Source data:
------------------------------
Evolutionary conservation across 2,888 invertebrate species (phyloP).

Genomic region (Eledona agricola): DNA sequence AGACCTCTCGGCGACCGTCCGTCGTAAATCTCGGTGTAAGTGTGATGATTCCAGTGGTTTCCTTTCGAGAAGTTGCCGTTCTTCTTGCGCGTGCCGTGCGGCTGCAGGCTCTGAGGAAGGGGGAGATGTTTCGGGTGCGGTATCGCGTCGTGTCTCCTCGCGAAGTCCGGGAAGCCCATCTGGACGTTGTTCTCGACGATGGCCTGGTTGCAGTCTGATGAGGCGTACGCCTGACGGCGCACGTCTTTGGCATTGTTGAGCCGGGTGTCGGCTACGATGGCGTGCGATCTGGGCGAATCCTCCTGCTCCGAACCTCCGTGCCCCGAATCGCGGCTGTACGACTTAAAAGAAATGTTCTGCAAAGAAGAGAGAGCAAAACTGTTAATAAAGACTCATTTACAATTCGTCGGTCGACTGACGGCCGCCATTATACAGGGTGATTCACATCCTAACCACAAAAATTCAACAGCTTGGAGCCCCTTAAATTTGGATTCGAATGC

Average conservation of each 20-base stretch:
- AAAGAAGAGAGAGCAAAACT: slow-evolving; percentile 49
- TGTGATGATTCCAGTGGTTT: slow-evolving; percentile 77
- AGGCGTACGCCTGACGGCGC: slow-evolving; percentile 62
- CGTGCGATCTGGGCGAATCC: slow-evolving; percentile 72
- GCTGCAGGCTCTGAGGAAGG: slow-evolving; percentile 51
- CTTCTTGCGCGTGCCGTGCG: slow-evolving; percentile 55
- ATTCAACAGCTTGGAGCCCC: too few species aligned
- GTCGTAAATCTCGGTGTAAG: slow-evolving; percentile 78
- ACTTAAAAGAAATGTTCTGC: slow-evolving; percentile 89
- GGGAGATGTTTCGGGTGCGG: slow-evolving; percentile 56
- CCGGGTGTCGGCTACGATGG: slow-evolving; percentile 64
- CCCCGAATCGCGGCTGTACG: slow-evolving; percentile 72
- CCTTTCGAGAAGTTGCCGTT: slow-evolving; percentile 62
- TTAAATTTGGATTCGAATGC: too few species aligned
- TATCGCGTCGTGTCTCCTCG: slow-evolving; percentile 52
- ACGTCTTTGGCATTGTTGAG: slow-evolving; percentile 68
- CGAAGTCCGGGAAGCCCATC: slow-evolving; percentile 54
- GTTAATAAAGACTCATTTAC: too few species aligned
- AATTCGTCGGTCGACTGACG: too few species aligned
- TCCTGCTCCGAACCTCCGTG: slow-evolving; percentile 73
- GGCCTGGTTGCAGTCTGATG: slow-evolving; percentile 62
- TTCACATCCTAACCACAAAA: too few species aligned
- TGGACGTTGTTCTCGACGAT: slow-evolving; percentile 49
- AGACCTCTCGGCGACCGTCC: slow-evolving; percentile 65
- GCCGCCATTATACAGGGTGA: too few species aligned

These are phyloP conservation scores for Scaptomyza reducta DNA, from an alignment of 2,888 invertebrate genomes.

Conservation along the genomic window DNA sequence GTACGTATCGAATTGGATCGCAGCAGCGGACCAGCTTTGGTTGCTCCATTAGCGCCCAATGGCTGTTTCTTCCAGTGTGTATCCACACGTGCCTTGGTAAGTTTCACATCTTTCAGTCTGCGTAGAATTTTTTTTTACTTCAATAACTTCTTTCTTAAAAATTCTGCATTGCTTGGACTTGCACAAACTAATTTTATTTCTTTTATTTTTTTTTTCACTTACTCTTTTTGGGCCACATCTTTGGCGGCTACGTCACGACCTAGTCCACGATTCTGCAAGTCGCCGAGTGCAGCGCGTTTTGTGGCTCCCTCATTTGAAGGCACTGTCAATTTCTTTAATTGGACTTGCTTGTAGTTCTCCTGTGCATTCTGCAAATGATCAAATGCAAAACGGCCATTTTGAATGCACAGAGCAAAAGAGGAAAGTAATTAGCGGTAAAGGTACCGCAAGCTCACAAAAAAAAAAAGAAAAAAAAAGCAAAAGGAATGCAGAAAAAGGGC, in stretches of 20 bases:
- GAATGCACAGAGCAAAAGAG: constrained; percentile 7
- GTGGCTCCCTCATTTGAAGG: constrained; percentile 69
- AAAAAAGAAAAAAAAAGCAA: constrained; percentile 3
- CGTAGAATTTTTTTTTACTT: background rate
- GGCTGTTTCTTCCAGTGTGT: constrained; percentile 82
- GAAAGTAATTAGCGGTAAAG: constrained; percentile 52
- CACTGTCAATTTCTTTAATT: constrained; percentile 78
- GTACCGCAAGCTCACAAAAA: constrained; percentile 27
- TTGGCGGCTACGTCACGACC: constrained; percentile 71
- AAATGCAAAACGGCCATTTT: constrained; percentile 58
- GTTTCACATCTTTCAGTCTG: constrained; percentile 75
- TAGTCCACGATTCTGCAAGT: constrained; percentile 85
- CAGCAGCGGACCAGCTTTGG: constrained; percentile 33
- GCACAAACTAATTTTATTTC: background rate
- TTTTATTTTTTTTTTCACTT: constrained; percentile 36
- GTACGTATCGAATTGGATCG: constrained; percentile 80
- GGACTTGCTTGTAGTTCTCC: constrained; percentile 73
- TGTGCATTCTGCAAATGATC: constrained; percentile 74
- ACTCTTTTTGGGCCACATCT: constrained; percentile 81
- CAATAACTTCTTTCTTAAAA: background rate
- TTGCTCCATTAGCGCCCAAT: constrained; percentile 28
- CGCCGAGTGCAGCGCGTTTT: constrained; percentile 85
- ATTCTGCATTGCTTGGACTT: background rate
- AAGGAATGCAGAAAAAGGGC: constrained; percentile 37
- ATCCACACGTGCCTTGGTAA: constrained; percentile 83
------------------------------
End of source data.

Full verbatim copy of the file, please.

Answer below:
Evolutionary conservation across 2,888 invertebrate species (phyloP).

Genomic region (Eledona agricola): DNA sequence AGACCTCTCGGCGACCGTCCGTCGTAAATCTCGGTGTAAGTGTGATGATTCCAGTGGTTTCCTTTCGAGAAGTTGCCGTTCTTCTTGCGCGTGCCGTGCGGCTGCAGGCTCTGAGGAAGGGGGAGATGTTTCGGGTGCGGTATCGCGTCGTGTCTCCTCGCGAAGTCCGGGAAGCCCATCTGGACGTTGTTCTCGACGATGGCCTGGTTGCAGTCTGATGAGGCGTACGCCTGACGGCGCACGTCTTTGGCATTGTTGAGCCGGGTGTCGGCTACGATGGCGTGCGATCTGGGCGAATCCTCCTGCTCCGAACCTCCGTGCCCCGAATCGCGGCTGTACGACTTAAAAGAAATGTTCTGCAAAGAAGAGAGAGCAAAACTGTTAATAAAGACTCATTTACAATTCGTCGGTCGACTGACGGCCGCCATTATACAGGGTGATTCACATCCTAACCACAAAAATTCAACAGCTTGGAGCCCCTTAAATTTGGATTCGAATGC

Average conservation of each 20-base stretch:
- AAAGAAGAGAGAGCAAAACT: slow-evolving; percentile 49
- TGTGATGATTCCAGTGGTTT: slow-evolving; percentile 77
- AGGCGTACGCCTGACGGCGC: slow-evolving; percentile 62
- CGTGCGATCTGGGCGAATCC: slow-evolving; percentile 72
- GCTGCAGGCTCTGAGGAAGG: slow-evolving; percentile 51
- CTTCTTGCGCGTGCCGTGCG: slow-evolving; percentile 55
- ATTCAACAGCTTGGAGCCCC: too few species aligned
- GTCGTAAATCTCGGTGTAAG: slow-evolving; percentile 78
- ACTTAAAAGAAATGTTCTGC: slow-evolving; percentile 89
- GGGAGATGTTTCGGGTGCGG: slow-evolving; percentile 56
- CCGGGTGTCGGCTACGATGG: slow-evolving; percentile 64
- CCCCGAATCGCGGCTGTACG: slow-evolving; percentile 72
- CCTTTCGAGAAGTTGCCGTT: slow-evolving; percentile 62
- TTAAATTTGGATTCGAATGC: too few species aligned
- TATCGCGTCGTGTCTCCTCG: slow-evolving; percentile 52
- ACGTCTTTGGCATTGTTGAG: slow-evolving; percentile 68
- CGAAGTCCGGGAAGCCCATC: slow-evolving; percentile 54
- GTTAATAAAGACTCATTTAC: too few species aligned
- AATTCGTCGGTCGACTGACG: too few species aligned
- TCCTGCTCCGAACCTCCGTG: slow-evolving; percentile 73
- GGCCTGGTTGCAGTCTGATG: slow-evolving; percentile 62
- TTCACATCCTAACCACAAAA: too few species aligned
- TGGACGTTGTTCTCGACGAT: slow-evolving; percentile 49
- AGACCTCTCGGCGACCGTCC: slow-evolving; percentile 65
- GCCGCCATTATACAGGGTGA: too few species aligned

These are phyloP conservation scores for Scaptomyza reducta DNA, from an alignment of 2,888 invertebrate genomes.

Conservation along the genomic window DNA sequence GTACGTATCGAATTGGATCGCAGCAGCGGACCAGCTTTGGTTGCTCCATTAGCGCCCAATGGCTGTTTCTTCCAGTGTGTATCCACACGTGCCTTGGTAAGTTTCACATCTTTCAGTCTGCGTAGAATTTTTTTTTACTTCAATAACTTCTTTCTTAAAAATTCTGCATTGCTTGGACTTGCACAAACTAATTTTATTTCTTTTATTTTTTTTTTCACTTACTCTTTTTGGGCCACATCTTTGGCGGCTACGTCACGACCTAGTCCACGATTCTGCAAGTCGCCGAGTGCAGCGCGTTTTGTGGCTCCCTCATTTGAAGGCACTGTCAATTTCTTTAATTGGACTTGCTTGTAGTTCTCCTGTGCATTCTGCAAATGATCAAATGCAAAACGGCCATTTTGAATGCACAGAGCAAAAGAGGAAAGTAATTAGCGGTAAAGGTACCGCAAGCTCACAAAAAAAAAAAGAAAAAAAAAGCAAAAGGAATGCAGAAAAAGGGC, in stretches of 20 bases:
- GAATGCACAGAGCAAAAGAG: constrained; percentile 7
- GTGGCTCCCTCATTTGAAGG: constrained; percentile 69
- AAAAAAGAAAAAAAAAGCAA: constrained; percentile 3
- CGTAGAATTTTTTTTTACTT: background rate
- GGCTGTTTCTTCCAGTGTGT: constrained; percentile 82
- GAAAGTAATTAGCGGTAAAG: constrained; percentile 52
- CACTGTCAATTTCTTTAATT: constrained; percentile 78
- GTACCGCAAGCTCACAAAAA: constrained; percentile 27
- TTGGCGGCTACGTCACGACC: constrained; percentile 71
- AAATGCAAAACGGCCATTTT: constrained; percentile 58
- GTTTCACATCTTTCAGTCTG: constrained; percentile 75
- TAGTCCACGATTCTGCAAGT: constrained; percentile 85
- CAGCAGCGGACCAGCTTTGG: constrained; percentile 33
- GCACAAACTAATTTTATTTC: background rate
- TTTTATTTTTTTTTTCACTT: constrained; percentile 36
- GTACGTATCGAATTGGATCG: constrained; percentile 80
- GGACTTGCTTGTAGTTCTCC: constrained; percentile 73
- TGTGCATTCTGCAAATGATC: constrained; percentile 74
- ACTCTTTTTGGGCCACATCT: constrained; percentile 81
- CAATAACTTCTTTCTTAAAA: background rate
- TTGCTCCATTAGCGCCCAAT: constrained; percentile 28
- CGCCGAGTGCAGCGCGTTTT: constrained; percentile 85
- ATTCTGCATTGCTTGGACTT: background rate
- AAGGAATGCAGAAAAAGGGC: constrained; percentile 37
- ATCCACACGTGCCTTGGTAA: constrained; percentile 83